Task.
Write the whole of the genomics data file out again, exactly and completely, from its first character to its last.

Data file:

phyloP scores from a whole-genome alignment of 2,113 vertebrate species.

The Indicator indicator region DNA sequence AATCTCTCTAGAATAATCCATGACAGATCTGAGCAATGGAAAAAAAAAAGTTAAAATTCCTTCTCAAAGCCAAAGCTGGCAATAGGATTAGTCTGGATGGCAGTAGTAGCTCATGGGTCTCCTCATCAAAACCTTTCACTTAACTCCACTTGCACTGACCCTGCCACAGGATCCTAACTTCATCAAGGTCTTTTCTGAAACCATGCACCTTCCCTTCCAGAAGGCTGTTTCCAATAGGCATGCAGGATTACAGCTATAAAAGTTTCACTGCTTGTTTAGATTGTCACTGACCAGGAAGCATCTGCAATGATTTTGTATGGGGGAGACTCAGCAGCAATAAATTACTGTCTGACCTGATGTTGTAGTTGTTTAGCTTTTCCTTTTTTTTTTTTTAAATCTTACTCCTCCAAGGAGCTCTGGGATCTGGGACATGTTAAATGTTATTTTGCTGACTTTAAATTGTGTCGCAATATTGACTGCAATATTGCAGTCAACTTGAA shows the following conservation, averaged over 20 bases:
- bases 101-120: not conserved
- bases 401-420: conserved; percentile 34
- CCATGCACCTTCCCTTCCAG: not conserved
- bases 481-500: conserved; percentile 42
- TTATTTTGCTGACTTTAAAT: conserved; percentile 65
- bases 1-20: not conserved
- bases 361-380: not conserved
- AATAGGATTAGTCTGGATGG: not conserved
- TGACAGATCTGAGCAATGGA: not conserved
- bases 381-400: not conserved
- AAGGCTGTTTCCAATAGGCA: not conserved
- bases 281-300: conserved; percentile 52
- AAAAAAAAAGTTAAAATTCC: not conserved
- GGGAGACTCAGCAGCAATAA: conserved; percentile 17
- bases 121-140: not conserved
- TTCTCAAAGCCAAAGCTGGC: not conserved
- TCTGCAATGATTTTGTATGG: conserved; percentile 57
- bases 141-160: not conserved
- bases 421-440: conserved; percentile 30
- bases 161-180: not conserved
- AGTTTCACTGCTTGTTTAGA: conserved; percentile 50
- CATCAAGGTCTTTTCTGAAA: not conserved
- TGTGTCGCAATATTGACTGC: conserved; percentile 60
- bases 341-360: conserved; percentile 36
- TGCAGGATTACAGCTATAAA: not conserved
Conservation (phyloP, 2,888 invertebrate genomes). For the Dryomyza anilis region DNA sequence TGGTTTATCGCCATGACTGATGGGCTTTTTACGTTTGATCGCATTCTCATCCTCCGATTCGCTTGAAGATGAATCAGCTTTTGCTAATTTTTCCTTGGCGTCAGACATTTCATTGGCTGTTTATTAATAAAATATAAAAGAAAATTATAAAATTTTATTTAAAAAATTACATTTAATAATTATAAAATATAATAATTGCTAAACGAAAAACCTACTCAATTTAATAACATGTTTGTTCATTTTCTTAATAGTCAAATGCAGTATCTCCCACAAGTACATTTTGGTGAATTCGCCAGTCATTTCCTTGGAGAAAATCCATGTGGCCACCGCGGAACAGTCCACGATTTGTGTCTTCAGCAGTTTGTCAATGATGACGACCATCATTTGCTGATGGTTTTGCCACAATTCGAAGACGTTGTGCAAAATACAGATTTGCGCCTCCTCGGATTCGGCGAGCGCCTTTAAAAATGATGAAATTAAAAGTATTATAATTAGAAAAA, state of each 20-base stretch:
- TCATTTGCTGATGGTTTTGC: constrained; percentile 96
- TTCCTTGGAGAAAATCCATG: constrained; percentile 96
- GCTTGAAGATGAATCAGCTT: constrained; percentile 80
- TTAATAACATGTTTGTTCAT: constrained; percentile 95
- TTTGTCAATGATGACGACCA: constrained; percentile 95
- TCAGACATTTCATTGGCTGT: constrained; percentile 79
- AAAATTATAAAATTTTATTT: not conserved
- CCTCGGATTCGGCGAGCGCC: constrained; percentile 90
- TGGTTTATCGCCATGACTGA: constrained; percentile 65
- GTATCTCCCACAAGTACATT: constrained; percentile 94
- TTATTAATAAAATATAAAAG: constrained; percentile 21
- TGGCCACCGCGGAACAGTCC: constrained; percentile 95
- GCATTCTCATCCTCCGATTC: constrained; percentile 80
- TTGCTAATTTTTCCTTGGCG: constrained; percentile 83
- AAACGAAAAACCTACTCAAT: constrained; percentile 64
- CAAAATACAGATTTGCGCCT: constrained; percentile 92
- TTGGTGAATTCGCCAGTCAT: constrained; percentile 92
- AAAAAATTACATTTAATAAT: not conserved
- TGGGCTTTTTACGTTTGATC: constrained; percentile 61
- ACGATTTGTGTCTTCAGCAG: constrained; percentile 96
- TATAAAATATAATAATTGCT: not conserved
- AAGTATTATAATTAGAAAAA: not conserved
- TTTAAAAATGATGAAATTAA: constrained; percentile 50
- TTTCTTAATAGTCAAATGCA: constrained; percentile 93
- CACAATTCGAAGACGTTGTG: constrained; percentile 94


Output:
phyloP scores from a whole-genome alignment of 2,113 vertebrate species.

The Indicator indicator region DNA sequence AATCTCTCTAGAATAATCCATGACAGATCTGAGCAATGGAAAAAAAAAAGTTAAAATTCCTTCTCAAAGCCAAAGCTGGCAATAGGATTAGTCTGGATGGCAGTAGTAGCTCATGGGTCTCCTCATCAAAACCTTTCACTTAACTCCACTTGCACTGACCCTGCCACAGGATCCTAACTTCATCAAGGTCTTTTCTGAAACCATGCACCTTCCCTTCCAGAAGGCTGTTTCCAATAGGCATGCAGGATTACAGCTATAAAAGTTTCACTGCTTGTTTAGATTGTCACTGACCAGGAAGCATCTGCAATGATTTTGTATGGGGGAGACTCAGCAGCAATAAATTACTGTCTGACCTGATGTTGTAGTTGTTTAGCTTTTCCTTTTTTTTTTTTTAAATCTTACTCCTCCAAGGAGCTCTGGGATCTGGGACATGTTAAATGTTATTTTGCTGACTTTAAATTGTGTCGCAATATTGACTGCAATATTGCAGTCAACTTGAA shows the following conservation, averaged over 20 bases:
- bases 101-120: not conserved
- bases 401-420: conserved; percentile 34
- CCATGCACCTTCCCTTCCAG: not conserved
- bases 481-500: conserved; percentile 42
- TTATTTTGCTGACTTTAAAT: conserved; percentile 65
- bases 1-20: not conserved
- bases 361-380: not conserved
- AATAGGATTAGTCTGGATGG: not conserved
- TGACAGATCTGAGCAATGGA: not conserved
- bases 381-400: not conserved
- AAGGCTGTTTCCAATAGGCA: not conserved
- bases 281-300: conserved; percentile 52
- AAAAAAAAAGTTAAAATTCC: not conserved
- GGGAGACTCAGCAGCAATAA: conserved; percentile 17
- bases 121-140: not conserved
- TTCTCAAAGCCAAAGCTGGC: not conserved
- TCTGCAATGATTTTGTATGG: conserved; percentile 57
- bases 141-160: not conserved
- bases 421-440: conserved; percentile 30
- bases 161-180: not conserved
- AGTTTCACTGCTTGTTTAGA: conserved; percentile 50
- CATCAAGGTCTTTTCTGAAA: not conserved
- TGTGTCGCAATATTGACTGC: conserved; percentile 60
- bases 341-360: conserved; percentile 36
- TGCAGGATTACAGCTATAAA: not conserved
Conservation (phyloP, 2,888 invertebrate genomes). For the Dryomyza anilis region DNA sequence TGGTTTATCGCCATGACTGATGGGCTTTTTACGTTTGATCGCATTCTCATCCTCCGATTCGCTTGAAGATGAATCAGCTTTTGCTAATTTTTCCTTGGCGTCAGACATTTCATTGGCTGTTTATTAATAAAATATAAAAGAAAATTATAAAATTTTATTTAAAAAATTACATTTAATAATTATAAAATATAATAATTGCTAAACGAAAAACCTACTCAATTTAATAACATGTTTGTTCATTTTCTTAATAGTCAAATGCAGTATCTCCCACAAGTACATTTTGGTGAATTCGCCAGTCATTTCCTTGGAGAAAATCCATGTGGCCACCGCGGAACAGTCCACGATTTGTGTCTTCAGCAGTTTGTCAATGATGACGACCATCATTTGCTGATGGTTTTGCCACAATTCGAAGACGTTGTGCAAAATACAGATTTGCGCCTCCTCGGATTCGGCGAGCGCCTTTAAAAATGATGAAATTAAAAGTATTATAATTAGAAAAA, state of each 20-base stretch:
- TCATTTGCTGATGGTTTTGC: constrained; percentile 96
- TTCCTTGGAGAAAATCCATG: constrained; percentile 96
- GCTTGAAGATGAATCAGCTT: constrained; percentile 80
- TTAATAACATGTTTGTTCAT: constrained; percentile 95
- TTTGTCAATGATGACGACCA: constrained; percentile 95
- TCAGACATTTCATTGGCTGT: constrained; percentile 79
- AAAATTATAAAATTTTATTT: not conserved
- CCTCGGATTCGGCGAGCGCC: constrained; percentile 90
- TGGTTTATCGCCATGACTGA: constrained; percentile 65
- GTATCTCCCACAAGTACATT: constrained; percentile 94
- TTATTAATAAAATATAAAAG: constrained; percentile 21
- TGGCCACCGCGGAACAGTCC: constrained; percentile 95
- GCATTCTCATCCTCCGATTC: constrained; percentile 80
- TTGCTAATTTTTCCTTGGCG: constrained; percentile 83
- AAACGAAAAACCTACTCAAT: constrained; percentile 64
- CAAAATACAGATTTGCGCCT: constrained; percentile 92
- TTGGTGAATTCGCCAGTCAT: constrained; percentile 92
- AAAAAATTACATTTAATAAT: not conserved
- TGGGCTTTTTACGTTTGATC: constrained; percentile 61
- ACGATTTGTGTCTTCAGCAG: constrained; percentile 96
- TATAAAATATAATAATTGCT: not conserved
- AAGTATTATAATTAGAAAAA: not conserved
- TTTAAAAATGATGAAATTAA: constrained; percentile 50
- TTTCTTAATAGTCAAATGCA: constrained; percentile 93
- CACAATTCGAAGACGTTGTG: constrained; percentile 94